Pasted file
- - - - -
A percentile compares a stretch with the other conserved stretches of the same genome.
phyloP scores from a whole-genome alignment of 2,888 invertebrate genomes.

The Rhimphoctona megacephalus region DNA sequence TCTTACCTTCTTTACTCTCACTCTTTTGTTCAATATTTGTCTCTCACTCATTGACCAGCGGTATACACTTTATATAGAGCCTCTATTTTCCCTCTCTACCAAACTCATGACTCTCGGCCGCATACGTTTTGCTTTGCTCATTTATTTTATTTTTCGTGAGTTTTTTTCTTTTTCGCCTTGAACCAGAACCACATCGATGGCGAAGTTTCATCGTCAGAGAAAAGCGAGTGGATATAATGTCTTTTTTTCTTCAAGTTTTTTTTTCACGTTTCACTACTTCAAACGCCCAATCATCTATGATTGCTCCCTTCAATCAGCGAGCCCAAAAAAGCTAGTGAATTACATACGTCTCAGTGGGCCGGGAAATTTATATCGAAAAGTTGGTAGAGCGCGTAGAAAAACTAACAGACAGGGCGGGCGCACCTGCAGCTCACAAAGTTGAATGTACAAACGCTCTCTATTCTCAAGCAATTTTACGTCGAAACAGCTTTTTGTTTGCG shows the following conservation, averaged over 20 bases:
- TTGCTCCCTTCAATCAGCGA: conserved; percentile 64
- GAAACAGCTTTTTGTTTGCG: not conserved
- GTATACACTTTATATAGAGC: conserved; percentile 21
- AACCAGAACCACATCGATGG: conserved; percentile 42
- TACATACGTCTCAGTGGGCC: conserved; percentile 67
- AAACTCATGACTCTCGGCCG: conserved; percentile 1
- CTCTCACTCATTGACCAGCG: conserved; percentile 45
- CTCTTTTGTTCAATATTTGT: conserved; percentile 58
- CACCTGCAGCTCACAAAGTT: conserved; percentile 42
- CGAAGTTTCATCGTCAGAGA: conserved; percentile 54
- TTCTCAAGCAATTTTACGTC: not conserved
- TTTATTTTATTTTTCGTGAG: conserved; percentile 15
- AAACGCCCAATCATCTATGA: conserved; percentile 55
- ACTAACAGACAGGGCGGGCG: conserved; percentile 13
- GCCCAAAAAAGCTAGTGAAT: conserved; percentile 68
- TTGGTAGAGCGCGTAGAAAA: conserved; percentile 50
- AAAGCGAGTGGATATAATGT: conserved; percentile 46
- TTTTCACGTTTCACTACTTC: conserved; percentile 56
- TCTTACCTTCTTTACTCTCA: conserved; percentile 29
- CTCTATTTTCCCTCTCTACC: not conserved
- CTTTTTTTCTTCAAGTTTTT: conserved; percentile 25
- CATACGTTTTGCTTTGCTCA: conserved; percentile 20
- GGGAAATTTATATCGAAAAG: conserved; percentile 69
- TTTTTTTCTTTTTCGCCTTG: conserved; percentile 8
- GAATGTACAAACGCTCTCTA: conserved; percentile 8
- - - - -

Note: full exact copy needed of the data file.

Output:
A percentile compares a stretch with the other conserved stretches of the same genome.
phyloP scores from a whole-genome alignment of 2,888 invertebrate genomes.

The Rhimphoctona megacephalus region DNA sequence TCTTACCTTCTTTACTCTCACTCTTTTGTTCAATATTTGTCTCTCACTCATTGACCAGCGGTATACACTTTATATAGAGCCTCTATTTTCCCTCTCTACCAAACTCATGACTCTCGGCCGCATACGTTTTGCTTTGCTCATTTATTTTATTTTTCGTGAGTTTTTTTCTTTTTCGCCTTGAACCAGAACCACATCGATGGCGAAGTTTCATCGTCAGAGAAAAGCGAGTGGATATAATGTCTTTTTTTCTTCAAGTTTTTTTTTCACGTTTCACTACTTCAAACGCCCAATCATCTATGATTGCTCCCTTCAATCAGCGAGCCCAAAAAAGCTAGTGAATTACATACGTCTCAGTGGGCCGGGAAATTTATATCGAAAAGTTGGTAGAGCGCGTAGAAAAACTAACAGACAGGGCGGGCGCACCTGCAGCTCACAAAGTTGAATGTACAAACGCTCTCTATTCTCAAGCAATTTTACGTCGAAACAGCTTTTTGTTTGCG shows the following conservation, averaged over 20 bases:
- TTGCTCCCTTCAATCAGCGA: conserved; percentile 64
- GAAACAGCTTTTTGTTTGCG: not conserved
- GTATACACTTTATATAGAGC: conserved; percentile 21
- AACCAGAACCACATCGATGG: conserved; percentile 42
- TACATACGTCTCAGTGGGCC: conserved; percentile 67
- AAACTCATGACTCTCGGCCG: conserved; percentile 1
- CTCTCACTCATTGACCAGCG: conserved; percentile 45
- CTCTTTTGTTCAATATTTGT: conserved; percentile 58
- CACCTGCAGCTCACAAAGTT: conserved; percentile 42
- CGAAGTTTCATCGTCAGAGA: conserved; percentile 54
- TTCTCAAGCAATTTTACGTC: not conserved
- TTTATTTTATTTTTCGTGAG: conserved; percentile 15
- AAACGCCCAATCATCTATGA: conserved; percentile 55
- ACTAACAGACAGGGCGGGCG: conserved; percentile 13
- GCCCAAAAAAGCTAGTGAAT: conserved; percentile 68
- TTGGTAGAGCGCGTAGAAAA: conserved; percentile 50
- AAAGCGAGTGGATATAATGT: conserved; percentile 46
- TTTTCACGTTTCACTACTTC: conserved; percentile 56
- TCTTACCTTCTTTACTCTCA: conserved; percentile 29
- CTCTATTTTCCCTCTCTACC: not conserved
- CTTTTTTTCTTCAAGTTTTT: conserved; percentile 25
- CATACGTTTTGCTTTGCTCA: conserved; percentile 20
- GGGAAATTTATATCGAAAAG: conserved; percentile 69
- TTTTTTTCTTTTTCGCCTTG: conserved; percentile 8
- GAATGTACAAACGCTCTCTA: conserved; percentile 8